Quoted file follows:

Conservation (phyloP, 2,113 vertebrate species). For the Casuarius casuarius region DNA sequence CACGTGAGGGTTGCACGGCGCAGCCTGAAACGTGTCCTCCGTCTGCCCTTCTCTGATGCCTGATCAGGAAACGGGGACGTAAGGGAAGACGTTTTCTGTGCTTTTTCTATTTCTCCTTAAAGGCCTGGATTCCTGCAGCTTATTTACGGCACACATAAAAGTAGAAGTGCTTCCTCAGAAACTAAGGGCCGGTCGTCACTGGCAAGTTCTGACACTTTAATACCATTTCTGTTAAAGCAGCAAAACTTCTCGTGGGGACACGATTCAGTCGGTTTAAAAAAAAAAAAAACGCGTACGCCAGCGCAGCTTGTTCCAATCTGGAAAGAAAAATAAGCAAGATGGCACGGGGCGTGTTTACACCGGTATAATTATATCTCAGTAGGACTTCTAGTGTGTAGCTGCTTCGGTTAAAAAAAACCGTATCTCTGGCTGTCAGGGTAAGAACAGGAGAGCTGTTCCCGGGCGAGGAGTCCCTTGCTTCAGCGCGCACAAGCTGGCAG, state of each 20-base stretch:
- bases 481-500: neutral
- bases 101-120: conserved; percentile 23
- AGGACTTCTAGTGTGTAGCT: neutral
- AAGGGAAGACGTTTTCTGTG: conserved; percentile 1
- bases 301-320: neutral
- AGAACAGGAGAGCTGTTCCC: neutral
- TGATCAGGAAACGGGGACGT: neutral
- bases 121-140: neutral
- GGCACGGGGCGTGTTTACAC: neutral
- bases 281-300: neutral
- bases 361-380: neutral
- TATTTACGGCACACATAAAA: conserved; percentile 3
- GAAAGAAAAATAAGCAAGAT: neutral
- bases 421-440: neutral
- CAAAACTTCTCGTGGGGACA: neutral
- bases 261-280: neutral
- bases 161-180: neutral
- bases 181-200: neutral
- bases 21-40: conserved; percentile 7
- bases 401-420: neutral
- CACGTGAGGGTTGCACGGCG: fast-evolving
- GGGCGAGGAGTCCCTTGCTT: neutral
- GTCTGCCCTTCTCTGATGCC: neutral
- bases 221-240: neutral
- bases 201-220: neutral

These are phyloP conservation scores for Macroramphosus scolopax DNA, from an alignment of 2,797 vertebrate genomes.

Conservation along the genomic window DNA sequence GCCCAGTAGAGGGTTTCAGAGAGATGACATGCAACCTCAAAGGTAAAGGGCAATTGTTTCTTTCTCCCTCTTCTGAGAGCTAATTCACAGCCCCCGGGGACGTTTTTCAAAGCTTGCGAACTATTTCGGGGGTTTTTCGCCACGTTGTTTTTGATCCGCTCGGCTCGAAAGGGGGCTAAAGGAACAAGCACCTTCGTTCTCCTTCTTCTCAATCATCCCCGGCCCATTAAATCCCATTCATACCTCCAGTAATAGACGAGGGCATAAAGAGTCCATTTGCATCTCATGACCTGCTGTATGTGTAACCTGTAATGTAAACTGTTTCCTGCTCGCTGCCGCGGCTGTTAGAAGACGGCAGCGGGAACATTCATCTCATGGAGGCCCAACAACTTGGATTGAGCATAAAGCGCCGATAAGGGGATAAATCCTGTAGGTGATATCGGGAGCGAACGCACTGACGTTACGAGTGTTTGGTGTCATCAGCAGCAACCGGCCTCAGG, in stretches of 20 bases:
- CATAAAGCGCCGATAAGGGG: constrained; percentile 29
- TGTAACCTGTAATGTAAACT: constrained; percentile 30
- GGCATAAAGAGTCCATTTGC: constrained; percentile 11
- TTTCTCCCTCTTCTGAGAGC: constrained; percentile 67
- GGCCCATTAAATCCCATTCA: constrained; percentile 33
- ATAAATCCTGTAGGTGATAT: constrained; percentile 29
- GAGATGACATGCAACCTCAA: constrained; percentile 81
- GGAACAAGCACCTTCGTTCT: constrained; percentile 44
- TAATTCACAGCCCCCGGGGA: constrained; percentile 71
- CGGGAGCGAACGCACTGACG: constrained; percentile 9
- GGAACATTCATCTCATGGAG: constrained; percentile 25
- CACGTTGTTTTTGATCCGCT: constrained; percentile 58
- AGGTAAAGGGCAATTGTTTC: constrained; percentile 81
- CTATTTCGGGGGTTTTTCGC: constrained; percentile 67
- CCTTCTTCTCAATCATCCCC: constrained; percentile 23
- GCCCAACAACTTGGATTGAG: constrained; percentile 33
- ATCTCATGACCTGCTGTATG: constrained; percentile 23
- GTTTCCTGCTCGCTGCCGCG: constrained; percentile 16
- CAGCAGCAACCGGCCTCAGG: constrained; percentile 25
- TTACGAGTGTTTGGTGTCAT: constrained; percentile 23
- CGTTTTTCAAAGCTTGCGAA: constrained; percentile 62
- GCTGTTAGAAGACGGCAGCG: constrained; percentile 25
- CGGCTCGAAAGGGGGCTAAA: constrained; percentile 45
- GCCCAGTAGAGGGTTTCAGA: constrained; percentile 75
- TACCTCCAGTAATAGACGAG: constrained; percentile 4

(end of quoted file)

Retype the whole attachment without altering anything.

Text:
Conservation (phyloP, 2,113 vertebrate species). For the Casuarius casuarius region DNA sequence CACGTGAGGGTTGCACGGCGCAGCCTGAAACGTGTCCTCCGTCTGCCCTTCTCTGATGCCTGATCAGGAAACGGGGACGTAAGGGAAGACGTTTTCTGTGCTTTTTCTATTTCTCCTTAAAGGCCTGGATTCCTGCAGCTTATTTACGGCACACATAAAAGTAGAAGTGCTTCCTCAGAAACTAAGGGCCGGTCGTCACTGGCAAGTTCTGACACTTTAATACCATTTCTGTTAAAGCAGCAAAACTTCTCGTGGGGACACGATTCAGTCGGTTTAAAAAAAAAAAAAACGCGTACGCCAGCGCAGCTTGTTCCAATCTGGAAAGAAAAATAAGCAAGATGGCACGGGGCGTGTTTACACCGGTATAATTATATCTCAGTAGGACTTCTAGTGTGTAGCTGCTTCGGTTAAAAAAAACCGTATCTCTGGCTGTCAGGGTAAGAACAGGAGAGCTGTTCCCGGGCGAGGAGTCCCTTGCTTCAGCGCGCACAAGCTGGCAG, state of each 20-base stretch:
- bases 481-500: neutral
- bases 101-120: conserved; percentile 23
- AGGACTTCTAGTGTGTAGCT: neutral
- AAGGGAAGACGTTTTCTGTG: conserved; percentile 1
- bases 301-320: neutral
- AGAACAGGAGAGCTGTTCCC: neutral
- TGATCAGGAAACGGGGACGT: neutral
- bases 121-140: neutral
- GGCACGGGGCGTGTTTACAC: neutral
- bases 281-300: neutral
- bases 361-380: neutral
- TATTTACGGCACACATAAAA: conserved; percentile 3
- GAAAGAAAAATAAGCAAGAT: neutral
- bases 421-440: neutral
- CAAAACTTCTCGTGGGGACA: neutral
- bases 261-280: neutral
- bases 161-180: neutral
- bases 181-200: neutral
- bases 21-40: conserved; percentile 7
- bases 401-420: neutral
- CACGTGAGGGTTGCACGGCG: fast-evolving
- GGGCGAGGAGTCCCTTGCTT: neutral
- GTCTGCCCTTCTCTGATGCC: neutral
- bases 221-240: neutral
- bases 201-220: neutral

These are phyloP conservation scores for Macroramphosus scolopax DNA, from an alignment of 2,797 vertebrate genomes.

Conservation along the genomic window DNA sequence GCCCAGTAGAGGGTTTCAGAGAGATGACATGCAACCTCAAAGGTAAAGGGCAATTGTTTCTTTCTCCCTCTTCTGAGAGCTAATTCACAGCCCCCGGGGACGTTTTTCAAAGCTTGCGAACTATTTCGGGGGTTTTTCGCCACGTTGTTTTTGATCCGCTCGGCTCGAAAGGGGGCTAAAGGAACAAGCACCTTCGTTCTCCTTCTTCTCAATCATCCCCGGCCCATTAAATCCCATTCATACCTCCAGTAATAGACGAGGGCATAAAGAGTCCATTTGCATCTCATGACCTGCTGTATGTGTAACCTGTAATGTAAACTGTTTCCTGCTCGCTGCCGCGGCTGTTAGAAGACGGCAGCGGGAACATTCATCTCATGGAGGCCCAACAACTTGGATTGAGCATAAAGCGCCGATAAGGGGATAAATCCTGTAGGTGATATCGGGAGCGAACGCACTGACGTTACGAGTGTTTGGTGTCATCAGCAGCAACCGGCCTCAGG, in stretches of 20 bases:
- CATAAAGCGCCGATAAGGGG: constrained; percentile 29
- TGTAACCTGTAATGTAAACT: constrained; percentile 30
- GGCATAAAGAGTCCATTTGC: constrained; percentile 11
- TTTCTCCCTCTTCTGAGAGC: constrained; percentile 67
- GGCCCATTAAATCCCATTCA: constrained; percentile 33
- ATAAATCCTGTAGGTGATAT: constrained; percentile 29
- GAGATGACATGCAACCTCAA: constrained; percentile 81
- GGAACAAGCACCTTCGTTCT: constrained; percentile 44
- TAATTCACAGCCCCCGGGGA: constrained; percentile 71
- CGGGAGCGAACGCACTGACG: constrained; percentile 9
- GGAACATTCATCTCATGGAG: constrained; percentile 25
- CACGTTGTTTTTGATCCGCT: constrained; percentile 58
- AGGTAAAGGGCAATTGTTTC: constrained; percentile 81
- CTATTTCGGGGGTTTTTCGC: constrained; percentile 67
- CCTTCTTCTCAATCATCCCC: constrained; percentile 23
- GCCCAACAACTTGGATTGAG: constrained; percentile 33
- ATCTCATGACCTGCTGTATG: constrained; percentile 23
- GTTTCCTGCTCGCTGCCGCG: constrained; percentile 16
- CAGCAGCAACCGGCCTCAGG: constrained; percentile 25
- TTACGAGTGTTTGGTGTCAT: constrained; percentile 23
- CGTTTTTCAAAGCTTGCGAA: constrained; percentile 62
- GCTGTTAGAAGACGGCAGCG: constrained; percentile 25
- CGGCTCGAAAGGGGGCTAAA: constrained; percentile 45
- GCCCAGTAGAGGGTTTCAGA: constrained; percentile 75
- TACCTCCAGTAATAGACGAG: constrained; percentile 4